Payday Loan Industry Contracts as Watchdog Bites

Posted by Tom Magor in Banking on 9 November 2016 - Tom is a Senior Credit Analyst at checkmyfile.

In the wake of a crackdown from the Financial Conduct Authority (FCA), the payday lending industry has drastically contracted, represented by a near 70% reduction in overall lending. To draw upon Russell Hamblin-Boone of the Consumer Finance Association, a mere 1.8m short term loans were issued over the course of 2015, compared to 10m in 2012.

At its peak, there were nearly 250 short term lenders operating within the market. However, a considerable number have left the market entirely, with only 60 authorised firms remaining.

Lenders were forced to operate under stringent controls after tougher regulations were imposed in 2014 and 2015 to protect borrowers from unreasonable fees and compounding interest rates which adversely impacted the profitability of many such firms. In many cases, offering payday loans was no longer commercially viable.

The new rules mean that borrowers cannot incur costs which exceed a daily interest rate of 0.8% and the total amount of interest repayable cannot be greater than the amount of the initial loan. Furthermore, the maximum late payment fee that can be charged is £15 over the entire length of the loan. While such short term loans are still generally characterised by high interest rates, lenders have an obligation to ensure that customers can afford them and are treated fairly should they be faced with financial difficulties.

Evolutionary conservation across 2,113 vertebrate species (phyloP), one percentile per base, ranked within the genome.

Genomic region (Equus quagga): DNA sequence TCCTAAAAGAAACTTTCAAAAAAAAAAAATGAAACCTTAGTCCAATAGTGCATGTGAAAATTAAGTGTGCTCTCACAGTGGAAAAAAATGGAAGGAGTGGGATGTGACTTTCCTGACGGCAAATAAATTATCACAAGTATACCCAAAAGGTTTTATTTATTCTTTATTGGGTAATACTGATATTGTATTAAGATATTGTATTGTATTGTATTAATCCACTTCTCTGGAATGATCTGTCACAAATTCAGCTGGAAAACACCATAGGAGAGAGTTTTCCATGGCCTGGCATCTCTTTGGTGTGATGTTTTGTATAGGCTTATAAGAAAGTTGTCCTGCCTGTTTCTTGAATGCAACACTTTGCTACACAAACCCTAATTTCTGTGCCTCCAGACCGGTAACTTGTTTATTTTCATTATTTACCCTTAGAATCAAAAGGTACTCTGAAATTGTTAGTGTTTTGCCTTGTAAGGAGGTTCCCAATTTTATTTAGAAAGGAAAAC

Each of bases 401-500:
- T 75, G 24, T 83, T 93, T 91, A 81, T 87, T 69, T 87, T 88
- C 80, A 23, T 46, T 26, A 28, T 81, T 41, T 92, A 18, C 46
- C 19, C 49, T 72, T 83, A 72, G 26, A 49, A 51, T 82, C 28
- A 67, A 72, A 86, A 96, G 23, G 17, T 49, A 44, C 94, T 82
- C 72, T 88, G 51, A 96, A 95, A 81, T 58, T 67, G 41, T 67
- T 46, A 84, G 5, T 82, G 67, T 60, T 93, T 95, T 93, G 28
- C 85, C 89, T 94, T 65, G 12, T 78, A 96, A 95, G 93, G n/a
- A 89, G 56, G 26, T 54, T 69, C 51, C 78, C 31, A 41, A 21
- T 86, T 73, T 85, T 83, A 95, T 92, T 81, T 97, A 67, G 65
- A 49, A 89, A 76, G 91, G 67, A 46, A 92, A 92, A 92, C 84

Mr Hamblin-Boone has also stressed that as opposed to the historical negative stereotypes, the timely repayment of such loans should have a positive influence on a customer’s credit files as it displays their ability to meet repayments as they fall due. He says, “What we need to look at to prevent financial exclusion is rewarding people with good borrowing behaviour regardless of the type of lending they choose.”

The point was also raised that consumers who obtain such short term finance options represent an array of backgrounds and socio-economic classes. The average annual income of a borrower is £25,500, only slightly lower than the UK average of £26,000. They are also more likely to be in full time employment than the population as a whole.

The FCA crackdown saw a number of high profile payday lenders faced with large fines and compensation demands. In 2014, Wonga were forced to pay in excess of £2.5m to around 45,000 customers surrounding misleading debt collection practices. In a similar fashion, CFO Lending, who traded under Payday First and Money Resolve, had to repay nearly £35m to nearly 100,000 consumers.

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